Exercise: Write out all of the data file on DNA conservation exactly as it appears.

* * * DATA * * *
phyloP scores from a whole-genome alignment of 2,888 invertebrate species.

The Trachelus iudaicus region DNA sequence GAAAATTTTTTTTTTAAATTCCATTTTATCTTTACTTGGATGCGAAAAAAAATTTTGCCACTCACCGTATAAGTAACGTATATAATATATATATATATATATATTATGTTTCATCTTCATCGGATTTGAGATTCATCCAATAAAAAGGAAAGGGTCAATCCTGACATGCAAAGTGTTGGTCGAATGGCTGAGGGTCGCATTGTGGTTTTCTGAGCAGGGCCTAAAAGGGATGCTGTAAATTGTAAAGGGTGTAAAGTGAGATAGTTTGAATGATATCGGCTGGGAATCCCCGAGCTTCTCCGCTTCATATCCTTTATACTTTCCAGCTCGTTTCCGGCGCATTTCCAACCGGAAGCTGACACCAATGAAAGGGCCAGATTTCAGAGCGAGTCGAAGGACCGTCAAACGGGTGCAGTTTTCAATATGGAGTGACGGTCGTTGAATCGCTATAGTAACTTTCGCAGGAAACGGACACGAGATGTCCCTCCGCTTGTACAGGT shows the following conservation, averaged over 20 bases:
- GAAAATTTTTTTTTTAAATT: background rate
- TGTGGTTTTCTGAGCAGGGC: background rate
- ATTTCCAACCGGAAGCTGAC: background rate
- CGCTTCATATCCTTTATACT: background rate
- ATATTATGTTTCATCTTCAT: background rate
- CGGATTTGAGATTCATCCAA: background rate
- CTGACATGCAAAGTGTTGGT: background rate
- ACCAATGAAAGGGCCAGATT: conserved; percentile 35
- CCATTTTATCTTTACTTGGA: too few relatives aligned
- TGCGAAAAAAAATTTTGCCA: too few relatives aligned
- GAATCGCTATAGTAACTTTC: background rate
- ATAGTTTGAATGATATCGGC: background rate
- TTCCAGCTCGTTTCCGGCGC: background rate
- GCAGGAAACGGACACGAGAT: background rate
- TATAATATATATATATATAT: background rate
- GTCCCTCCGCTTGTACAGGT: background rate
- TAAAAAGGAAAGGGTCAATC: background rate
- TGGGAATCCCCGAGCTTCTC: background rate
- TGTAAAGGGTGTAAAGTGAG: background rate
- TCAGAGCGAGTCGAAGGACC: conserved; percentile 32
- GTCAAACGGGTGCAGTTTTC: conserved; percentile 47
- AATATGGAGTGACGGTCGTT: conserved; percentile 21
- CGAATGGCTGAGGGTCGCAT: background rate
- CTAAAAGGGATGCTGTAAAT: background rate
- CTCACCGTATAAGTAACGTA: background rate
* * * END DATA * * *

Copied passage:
phyloP scores from a whole-genome alignment of 2,888 invertebrate species.

The Trachelus iudaicus region DNA sequence GAAAATTTTTTTTTTAAATTCCATTTTATCTTTACTTGGATGCGAAAAAAAATTTTGCCACTCACCGTATAAGTAACGTATATAATATATATATATATATATATTATGTTTCATCTTCATCGGATTTGAGATTCATCCAATAAAAAGGAAAGGGTCAATCCTGACATGCAAAGTGTTGGTCGAATGGCTGAGGGTCGCATTGTGGTTTTCTGAGCAGGGCCTAAAAGGGATGCTGTAAATTGTAAAGGGTGTAAAGTGAGATAGTTTGAATGATATCGGCTGGGAATCCCCGAGCTTCTCCGCTTCATATCCTTTATACTTTCCAGCTCGTTTCCGGCGCATTTCCAACCGGAAGCTGACACCAATGAAAGGGCCAGATTTCAGAGCGAGTCGAAGGACCGTCAAACGGGTGCAGTTTTCAATATGGAGTGACGGTCGTTGAATCGCTATAGTAACTTTCGCAGGAAACGGACACGAGATGTCCCTCCGCTTGTACAGGT shows the following conservation, averaged over 20 bases:
- GAAAATTTTTTTTTTAAATT: background rate
- TGTGGTTTTCTGAGCAGGGC: background rate
- ATTTCCAACCGGAAGCTGAC: background rate
- CGCTTCATATCCTTTATACT: background rate
- ATATTATGTTTCATCTTCAT: background rate
- CGGATTTGAGATTCATCCAA: background rate
- CTGACATGCAAAGTGTTGGT: background rate
- ACCAATGAAAGGGCCAGATT: conserved; percentile 35
- CCATTTTATCTTTACTTGGA: too few relatives aligned
- TGCGAAAAAAAATTTTGCCA: too few relatives aligned
- GAATCGCTATAGTAACTTTC: background rate
- ATAGTTTGAATGATATCGGC: background rate
- TTCCAGCTCGTTTCCGGCGC: background rate
- GCAGGAAACGGACACGAGAT: background rate
- TATAATATATATATATATAT: background rate
- GTCCCTCCGCTTGTACAGGT: background rate
- TAAAAAGGAAAGGGTCAATC: background rate
- TGGGAATCCCCGAGCTTCTC: background rate
- TGTAAAGGGTGTAAAGTGAG: background rate
- TCAGAGCGAGTCGAAGGACC: conserved; percentile 32
- GTCAAACGGGTGCAGTTTTC: conserved; percentile 47
- AATATGGAGTGACGGTCGTT: conserved; percentile 21
- CGAATGGCTGAGGGTCGCAT: background rate
- CTAAAAGGGATGCTGTAAAT: background rate
- CTCACCGTATAAGTAACGTA: background rate